A city councillor's bid to ban single-use plastics in Kamloops moved forward today (April 2), in what was arguably one of the most active discussions around the horseshoe this year.
At last week's council meeting, Coun. Dale Bass unveiled a motion that asked city administration to draft a bylaw that would ban single-use plastic bags, straws and cutlery in the retail industry. She proposed a May 28 deadline.
At today's council meeting, that motion was stripped down due to concerns about it moving too fast. Council voted to remove cutlery and straws from the motion and to push back the deadline to July 9 to allow for more consultation.
While councillors spoke in favour of getting rid of single-use plastics, with Coun. Kathy Sinclair going so far as to say they'll be inevitably phased out, concerns about having enough time for businesses to be consulted were raised.
Coun. Dieter Duty proposed an amendment to remove cutlery from the motion, which the majority of council agreed with, and Coun. Arjun Singh followed up with a similar motion to take straws out, which passed by a slim margin. Coun. Denis Walsh attempted to add Styrofoam to the motion, but that was defeated.
Singh supported removing straws from the ban due to potential legal challenges. Mayor Ken Christian also weighed in on straws, arguing it would affect the beverage industry.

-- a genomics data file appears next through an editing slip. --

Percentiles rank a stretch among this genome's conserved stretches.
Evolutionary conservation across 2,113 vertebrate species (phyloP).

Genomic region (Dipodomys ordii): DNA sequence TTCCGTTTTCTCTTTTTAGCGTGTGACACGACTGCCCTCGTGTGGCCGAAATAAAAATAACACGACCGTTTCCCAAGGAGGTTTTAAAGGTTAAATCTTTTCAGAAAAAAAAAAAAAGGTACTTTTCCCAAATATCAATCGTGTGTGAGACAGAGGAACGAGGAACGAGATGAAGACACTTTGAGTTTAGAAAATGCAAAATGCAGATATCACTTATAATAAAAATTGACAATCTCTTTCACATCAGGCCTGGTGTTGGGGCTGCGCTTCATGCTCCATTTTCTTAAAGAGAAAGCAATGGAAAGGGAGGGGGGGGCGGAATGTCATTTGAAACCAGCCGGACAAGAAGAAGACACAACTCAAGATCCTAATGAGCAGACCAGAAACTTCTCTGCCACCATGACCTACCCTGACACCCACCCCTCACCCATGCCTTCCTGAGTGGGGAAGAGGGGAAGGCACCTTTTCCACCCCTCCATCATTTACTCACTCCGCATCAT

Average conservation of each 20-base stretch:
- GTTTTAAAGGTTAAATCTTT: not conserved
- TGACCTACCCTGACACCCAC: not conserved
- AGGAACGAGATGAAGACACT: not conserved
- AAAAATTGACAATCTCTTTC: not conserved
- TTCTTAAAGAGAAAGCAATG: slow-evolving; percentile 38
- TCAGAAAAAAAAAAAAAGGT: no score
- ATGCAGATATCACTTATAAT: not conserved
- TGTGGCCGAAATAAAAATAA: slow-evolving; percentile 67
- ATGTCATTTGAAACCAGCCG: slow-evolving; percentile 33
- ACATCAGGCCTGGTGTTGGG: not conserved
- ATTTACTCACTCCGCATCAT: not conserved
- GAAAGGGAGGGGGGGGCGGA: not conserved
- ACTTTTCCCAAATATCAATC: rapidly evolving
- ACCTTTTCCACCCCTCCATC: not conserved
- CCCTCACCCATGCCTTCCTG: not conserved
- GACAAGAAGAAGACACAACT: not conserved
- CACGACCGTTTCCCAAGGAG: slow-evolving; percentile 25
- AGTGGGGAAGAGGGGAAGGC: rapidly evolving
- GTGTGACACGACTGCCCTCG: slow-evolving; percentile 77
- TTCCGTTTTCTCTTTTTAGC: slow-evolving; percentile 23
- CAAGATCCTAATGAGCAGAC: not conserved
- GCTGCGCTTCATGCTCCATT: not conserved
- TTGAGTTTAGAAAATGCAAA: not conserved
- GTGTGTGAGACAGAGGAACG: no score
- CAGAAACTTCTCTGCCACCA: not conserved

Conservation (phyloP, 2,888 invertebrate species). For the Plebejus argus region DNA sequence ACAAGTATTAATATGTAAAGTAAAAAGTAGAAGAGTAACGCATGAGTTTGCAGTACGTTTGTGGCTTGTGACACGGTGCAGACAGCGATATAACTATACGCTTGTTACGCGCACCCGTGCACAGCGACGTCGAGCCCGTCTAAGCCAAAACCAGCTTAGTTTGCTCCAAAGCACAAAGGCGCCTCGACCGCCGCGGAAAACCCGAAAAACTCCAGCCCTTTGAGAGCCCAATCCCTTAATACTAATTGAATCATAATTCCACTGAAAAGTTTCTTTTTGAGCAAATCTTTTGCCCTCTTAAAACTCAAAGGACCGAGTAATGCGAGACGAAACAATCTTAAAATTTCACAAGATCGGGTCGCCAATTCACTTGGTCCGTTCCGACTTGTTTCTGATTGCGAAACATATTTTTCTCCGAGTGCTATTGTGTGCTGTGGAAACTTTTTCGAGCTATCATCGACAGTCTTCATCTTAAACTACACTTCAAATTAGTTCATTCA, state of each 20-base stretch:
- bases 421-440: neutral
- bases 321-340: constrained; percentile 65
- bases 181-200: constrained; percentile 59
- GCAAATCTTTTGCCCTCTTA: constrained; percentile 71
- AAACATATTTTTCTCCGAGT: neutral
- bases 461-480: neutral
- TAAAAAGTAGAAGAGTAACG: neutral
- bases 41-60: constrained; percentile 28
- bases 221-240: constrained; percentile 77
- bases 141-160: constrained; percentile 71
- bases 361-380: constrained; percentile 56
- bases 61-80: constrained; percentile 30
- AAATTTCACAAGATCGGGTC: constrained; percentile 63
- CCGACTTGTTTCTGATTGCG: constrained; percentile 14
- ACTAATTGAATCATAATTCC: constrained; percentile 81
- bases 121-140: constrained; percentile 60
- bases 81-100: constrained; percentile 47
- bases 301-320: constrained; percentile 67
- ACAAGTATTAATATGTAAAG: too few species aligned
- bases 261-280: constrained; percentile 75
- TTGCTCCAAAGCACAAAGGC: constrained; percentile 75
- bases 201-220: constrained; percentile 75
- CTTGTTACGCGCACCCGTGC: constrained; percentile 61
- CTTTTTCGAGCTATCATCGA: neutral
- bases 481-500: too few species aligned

Earlier in the meeting, the interim executive director of the Kamloops Chamber of Commerce (CoC), Acacia Pangilinan, was on hand to submit a letter from the organization's president Joshua Knaak. The document outlined how the CoC supports the nature of the motion, but that the process shouldn't be rushed.
Coun. Mike O'Reilly, who owns a downtown coffee shop (one that uses paper straws), supported the final motion, but also noted the changes were akin to a tax on businesses.
Bass says she's OK with not moving too fast, but that she's frustrated.
"I would say I'm disappointed because we don't have to reinvent the recycling wheel. Other people have done it and are doing it," she says. "However, having said that, I honestly did not expect to see cutlery to be there when it was finally tabled."
She's not sure why straws were taken out, she says.
"This is municipal government moving slow, but that's OK. If it wants to move slowly, that's fine," Bass says, adding she didn't expect a ban overnight.
In council and following the meeting, Bass stated part of her motivation to get a ban in place is for children.
"There's a cost to saving the planet," she says. "There's a cost to saving our children and our grandchildren's futures and we created this mess, so we're going to pay for it."